London airport passenger charges to rise: why?

There is dismay amongst airlines about proposals to increase passenger fees in order to pay higher dividends to its shareholders.

Several British newspapers have commented on the proposed increased charges for aircraft and passengers using Heathrow airport. The reason appears to be a desire to give the shareholders of Heathrow (now an independent financial company) a good return on their investments, so that they will continue to invest. The chief executive of Heathrow is quoted as saying that "no-one invests on a charitable basis - they're looking to make a market return".

From the passenger's point of view, what is directly important is the departure tax, currently £24.55 for European flights and £34.49 for other destinations. This is, in the opinion of many airlines, already excessively high: it has tripled in the past 11 years.

Who will be the shareholders who wil benefit from the higher return on their capital? Some ofhe main ones are quoted as being Ferrovial (Spain), China and Qatar sovereign wealth funds and a Canadian Government firm calles CPDQ. I could well imagine that many British passengers might not be enormously pleased to hear that part of their passenger taxes will, like themselves, be going abroad.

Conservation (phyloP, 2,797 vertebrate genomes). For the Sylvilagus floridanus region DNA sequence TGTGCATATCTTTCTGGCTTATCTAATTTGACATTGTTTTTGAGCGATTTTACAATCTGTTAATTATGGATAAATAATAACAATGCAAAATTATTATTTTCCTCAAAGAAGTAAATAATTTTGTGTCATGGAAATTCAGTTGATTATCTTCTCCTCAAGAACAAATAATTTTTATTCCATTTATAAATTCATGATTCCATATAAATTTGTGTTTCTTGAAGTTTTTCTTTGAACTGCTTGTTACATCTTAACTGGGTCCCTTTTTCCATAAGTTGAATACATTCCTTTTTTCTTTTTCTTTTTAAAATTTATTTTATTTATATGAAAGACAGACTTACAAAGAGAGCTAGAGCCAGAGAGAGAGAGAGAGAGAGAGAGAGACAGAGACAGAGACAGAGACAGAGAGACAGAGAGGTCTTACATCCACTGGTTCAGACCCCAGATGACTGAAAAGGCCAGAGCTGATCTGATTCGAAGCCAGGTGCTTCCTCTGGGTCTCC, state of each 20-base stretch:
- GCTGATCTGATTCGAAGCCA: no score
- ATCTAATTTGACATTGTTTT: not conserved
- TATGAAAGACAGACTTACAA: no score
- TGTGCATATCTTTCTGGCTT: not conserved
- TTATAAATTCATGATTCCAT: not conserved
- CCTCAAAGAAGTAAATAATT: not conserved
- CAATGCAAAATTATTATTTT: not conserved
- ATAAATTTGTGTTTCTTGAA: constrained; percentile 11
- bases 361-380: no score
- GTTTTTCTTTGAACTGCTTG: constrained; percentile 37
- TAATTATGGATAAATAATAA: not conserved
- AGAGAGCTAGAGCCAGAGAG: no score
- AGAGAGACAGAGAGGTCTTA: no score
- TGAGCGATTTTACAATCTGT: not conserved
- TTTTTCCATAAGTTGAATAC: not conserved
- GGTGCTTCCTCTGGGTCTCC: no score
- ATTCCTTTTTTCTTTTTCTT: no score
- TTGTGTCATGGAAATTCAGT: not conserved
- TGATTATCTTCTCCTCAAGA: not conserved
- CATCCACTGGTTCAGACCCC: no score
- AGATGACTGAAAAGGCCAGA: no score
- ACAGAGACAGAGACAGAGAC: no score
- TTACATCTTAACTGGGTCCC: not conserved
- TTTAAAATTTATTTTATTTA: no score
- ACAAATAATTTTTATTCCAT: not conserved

Thankfully, Geneva airport is not (yet) a completely independent commercial concern, although it does make nice profits, of which a percentage is payed to Geneva finances. We should hope, however, that the airport management does not get a fixation on increasing annual profits by squeezing on other (non-essential) items. Also, the Geneva government should make it clear that it has other concerns besides the tax income that it gets from the airport, such as the obligation that the airport give out comprehensive information on the nuisances inherent in air traffic and the requirement that airport neighbours not be constantly disturbed by late night noise.

Perhaps we should also pass on to Heathrow management the information  given on the radio by the Geneva airport spokesman Bernard Stämpfli that passengers going through Geneva airport are helping to keep airport passenger taxes down (currently 21.35 for a departure to Europe) by buying bottled water in the airport shops at a ridiculously inflated price!

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